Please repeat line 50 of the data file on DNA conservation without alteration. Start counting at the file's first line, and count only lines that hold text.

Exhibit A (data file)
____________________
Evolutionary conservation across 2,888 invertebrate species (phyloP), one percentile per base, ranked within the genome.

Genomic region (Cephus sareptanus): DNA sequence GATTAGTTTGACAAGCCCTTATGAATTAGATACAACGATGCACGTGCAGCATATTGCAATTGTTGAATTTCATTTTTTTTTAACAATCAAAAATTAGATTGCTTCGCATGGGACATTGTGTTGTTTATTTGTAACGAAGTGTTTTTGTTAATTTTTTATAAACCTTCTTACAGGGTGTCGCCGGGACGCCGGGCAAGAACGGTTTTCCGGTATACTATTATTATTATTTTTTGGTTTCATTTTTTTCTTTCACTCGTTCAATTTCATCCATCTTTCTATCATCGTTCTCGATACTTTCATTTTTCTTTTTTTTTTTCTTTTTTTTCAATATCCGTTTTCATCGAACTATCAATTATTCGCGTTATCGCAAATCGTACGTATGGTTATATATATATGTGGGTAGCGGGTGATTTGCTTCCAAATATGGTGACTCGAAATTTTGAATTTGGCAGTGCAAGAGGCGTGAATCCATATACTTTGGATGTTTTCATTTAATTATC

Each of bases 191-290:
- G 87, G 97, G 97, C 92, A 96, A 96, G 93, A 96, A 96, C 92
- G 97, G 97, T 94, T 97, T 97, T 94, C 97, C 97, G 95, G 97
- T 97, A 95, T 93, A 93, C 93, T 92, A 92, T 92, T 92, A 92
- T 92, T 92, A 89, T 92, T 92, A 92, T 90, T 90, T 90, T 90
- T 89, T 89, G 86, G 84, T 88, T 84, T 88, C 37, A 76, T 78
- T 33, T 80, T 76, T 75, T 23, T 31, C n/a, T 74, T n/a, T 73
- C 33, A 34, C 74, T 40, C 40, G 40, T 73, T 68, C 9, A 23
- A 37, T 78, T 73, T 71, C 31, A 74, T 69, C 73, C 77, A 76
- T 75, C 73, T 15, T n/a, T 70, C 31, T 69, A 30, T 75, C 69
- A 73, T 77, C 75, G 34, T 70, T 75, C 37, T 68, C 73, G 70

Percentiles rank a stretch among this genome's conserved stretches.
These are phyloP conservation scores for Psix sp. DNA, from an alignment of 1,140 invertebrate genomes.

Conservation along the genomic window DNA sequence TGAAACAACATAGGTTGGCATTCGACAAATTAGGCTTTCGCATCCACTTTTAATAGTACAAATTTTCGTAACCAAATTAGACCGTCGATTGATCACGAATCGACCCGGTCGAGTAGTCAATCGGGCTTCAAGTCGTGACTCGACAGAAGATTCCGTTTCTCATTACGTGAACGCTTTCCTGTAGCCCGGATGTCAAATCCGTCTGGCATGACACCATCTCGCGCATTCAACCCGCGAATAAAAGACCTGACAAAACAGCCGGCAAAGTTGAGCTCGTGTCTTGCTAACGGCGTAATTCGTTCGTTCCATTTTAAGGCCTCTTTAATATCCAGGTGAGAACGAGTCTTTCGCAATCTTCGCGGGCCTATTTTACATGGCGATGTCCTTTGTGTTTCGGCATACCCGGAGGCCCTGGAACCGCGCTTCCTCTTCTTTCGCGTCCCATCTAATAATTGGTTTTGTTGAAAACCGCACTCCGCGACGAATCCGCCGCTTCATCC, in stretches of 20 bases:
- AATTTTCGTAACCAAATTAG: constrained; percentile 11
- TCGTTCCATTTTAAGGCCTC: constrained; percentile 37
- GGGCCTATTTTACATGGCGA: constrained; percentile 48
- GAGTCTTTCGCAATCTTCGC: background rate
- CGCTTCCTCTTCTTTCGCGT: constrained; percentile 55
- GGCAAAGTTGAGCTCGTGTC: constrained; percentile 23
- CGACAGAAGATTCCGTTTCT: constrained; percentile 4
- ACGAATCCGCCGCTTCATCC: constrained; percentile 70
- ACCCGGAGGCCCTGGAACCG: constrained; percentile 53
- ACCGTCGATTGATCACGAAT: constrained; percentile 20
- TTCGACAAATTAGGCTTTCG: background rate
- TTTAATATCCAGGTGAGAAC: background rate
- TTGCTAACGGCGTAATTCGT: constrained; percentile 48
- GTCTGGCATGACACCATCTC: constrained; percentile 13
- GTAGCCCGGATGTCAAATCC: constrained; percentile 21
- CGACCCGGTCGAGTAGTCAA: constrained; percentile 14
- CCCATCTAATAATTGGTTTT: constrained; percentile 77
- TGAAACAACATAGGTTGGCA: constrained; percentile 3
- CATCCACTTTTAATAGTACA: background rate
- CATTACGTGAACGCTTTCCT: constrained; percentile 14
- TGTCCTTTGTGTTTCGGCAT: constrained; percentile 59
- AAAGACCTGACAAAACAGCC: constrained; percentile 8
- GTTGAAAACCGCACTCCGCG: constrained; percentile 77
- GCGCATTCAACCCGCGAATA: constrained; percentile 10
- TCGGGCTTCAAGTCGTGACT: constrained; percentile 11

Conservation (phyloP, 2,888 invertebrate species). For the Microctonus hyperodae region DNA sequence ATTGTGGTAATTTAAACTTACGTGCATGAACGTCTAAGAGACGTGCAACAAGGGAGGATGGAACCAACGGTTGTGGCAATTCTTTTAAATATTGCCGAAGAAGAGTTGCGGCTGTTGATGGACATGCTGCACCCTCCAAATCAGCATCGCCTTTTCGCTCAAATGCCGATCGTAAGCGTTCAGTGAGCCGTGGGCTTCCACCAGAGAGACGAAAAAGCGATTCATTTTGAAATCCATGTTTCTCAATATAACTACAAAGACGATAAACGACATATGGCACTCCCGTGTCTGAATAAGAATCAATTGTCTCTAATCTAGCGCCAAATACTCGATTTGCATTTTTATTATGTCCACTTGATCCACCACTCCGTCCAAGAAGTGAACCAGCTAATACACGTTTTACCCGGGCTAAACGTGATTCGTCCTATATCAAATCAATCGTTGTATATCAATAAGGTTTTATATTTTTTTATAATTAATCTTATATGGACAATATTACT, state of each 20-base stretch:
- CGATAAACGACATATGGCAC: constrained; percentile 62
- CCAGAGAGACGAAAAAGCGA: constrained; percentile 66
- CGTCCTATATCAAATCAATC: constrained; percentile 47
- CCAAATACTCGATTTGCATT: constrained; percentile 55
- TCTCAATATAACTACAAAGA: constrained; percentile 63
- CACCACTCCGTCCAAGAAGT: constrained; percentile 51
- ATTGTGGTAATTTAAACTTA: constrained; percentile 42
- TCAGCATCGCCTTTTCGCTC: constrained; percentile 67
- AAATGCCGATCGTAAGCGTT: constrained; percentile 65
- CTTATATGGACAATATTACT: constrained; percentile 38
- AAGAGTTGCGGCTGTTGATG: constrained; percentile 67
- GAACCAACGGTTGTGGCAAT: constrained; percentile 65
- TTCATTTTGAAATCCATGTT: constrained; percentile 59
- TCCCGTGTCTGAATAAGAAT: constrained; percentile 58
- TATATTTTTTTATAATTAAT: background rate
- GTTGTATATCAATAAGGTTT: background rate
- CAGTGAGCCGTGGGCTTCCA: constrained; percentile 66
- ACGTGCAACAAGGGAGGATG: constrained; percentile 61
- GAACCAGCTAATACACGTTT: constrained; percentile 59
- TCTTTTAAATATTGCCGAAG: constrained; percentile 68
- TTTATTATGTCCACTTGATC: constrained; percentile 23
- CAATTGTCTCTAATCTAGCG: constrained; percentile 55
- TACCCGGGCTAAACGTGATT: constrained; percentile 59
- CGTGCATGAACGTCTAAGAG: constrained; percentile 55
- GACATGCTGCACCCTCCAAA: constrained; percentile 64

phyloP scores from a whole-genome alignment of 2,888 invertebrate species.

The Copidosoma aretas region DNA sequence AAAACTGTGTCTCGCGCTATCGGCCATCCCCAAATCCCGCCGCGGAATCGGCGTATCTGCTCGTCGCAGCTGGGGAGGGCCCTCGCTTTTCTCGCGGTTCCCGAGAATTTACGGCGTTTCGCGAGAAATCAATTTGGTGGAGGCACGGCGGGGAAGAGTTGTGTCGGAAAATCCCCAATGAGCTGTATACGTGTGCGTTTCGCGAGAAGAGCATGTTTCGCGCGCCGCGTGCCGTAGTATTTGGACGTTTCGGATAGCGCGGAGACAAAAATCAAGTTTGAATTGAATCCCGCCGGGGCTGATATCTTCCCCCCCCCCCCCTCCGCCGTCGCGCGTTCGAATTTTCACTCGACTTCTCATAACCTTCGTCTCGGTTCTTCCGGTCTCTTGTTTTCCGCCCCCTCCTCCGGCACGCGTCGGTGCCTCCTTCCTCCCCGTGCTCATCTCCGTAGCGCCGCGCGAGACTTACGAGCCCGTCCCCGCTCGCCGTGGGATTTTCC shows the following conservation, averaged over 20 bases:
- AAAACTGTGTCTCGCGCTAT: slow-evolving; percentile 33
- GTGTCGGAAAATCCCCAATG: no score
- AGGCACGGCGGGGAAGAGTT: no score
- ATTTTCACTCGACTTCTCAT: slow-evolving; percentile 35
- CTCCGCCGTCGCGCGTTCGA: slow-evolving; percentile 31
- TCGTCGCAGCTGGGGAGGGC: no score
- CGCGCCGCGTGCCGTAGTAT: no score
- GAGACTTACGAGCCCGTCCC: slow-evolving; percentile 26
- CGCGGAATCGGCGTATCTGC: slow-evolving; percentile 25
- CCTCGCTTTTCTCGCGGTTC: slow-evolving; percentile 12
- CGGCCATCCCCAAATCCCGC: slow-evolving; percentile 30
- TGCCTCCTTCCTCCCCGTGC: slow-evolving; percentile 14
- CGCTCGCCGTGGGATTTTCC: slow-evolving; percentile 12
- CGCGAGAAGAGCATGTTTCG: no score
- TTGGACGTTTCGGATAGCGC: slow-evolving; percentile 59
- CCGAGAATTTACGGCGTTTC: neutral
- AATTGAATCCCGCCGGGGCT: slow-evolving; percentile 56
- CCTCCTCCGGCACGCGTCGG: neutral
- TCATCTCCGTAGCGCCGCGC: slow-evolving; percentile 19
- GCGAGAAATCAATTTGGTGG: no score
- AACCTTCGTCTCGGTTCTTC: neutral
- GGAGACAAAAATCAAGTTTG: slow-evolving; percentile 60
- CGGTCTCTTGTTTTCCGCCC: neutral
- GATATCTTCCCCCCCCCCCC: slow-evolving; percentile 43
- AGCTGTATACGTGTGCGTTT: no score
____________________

- TCAGCATCGCCTTTTCGCTC: constrained; percentile 67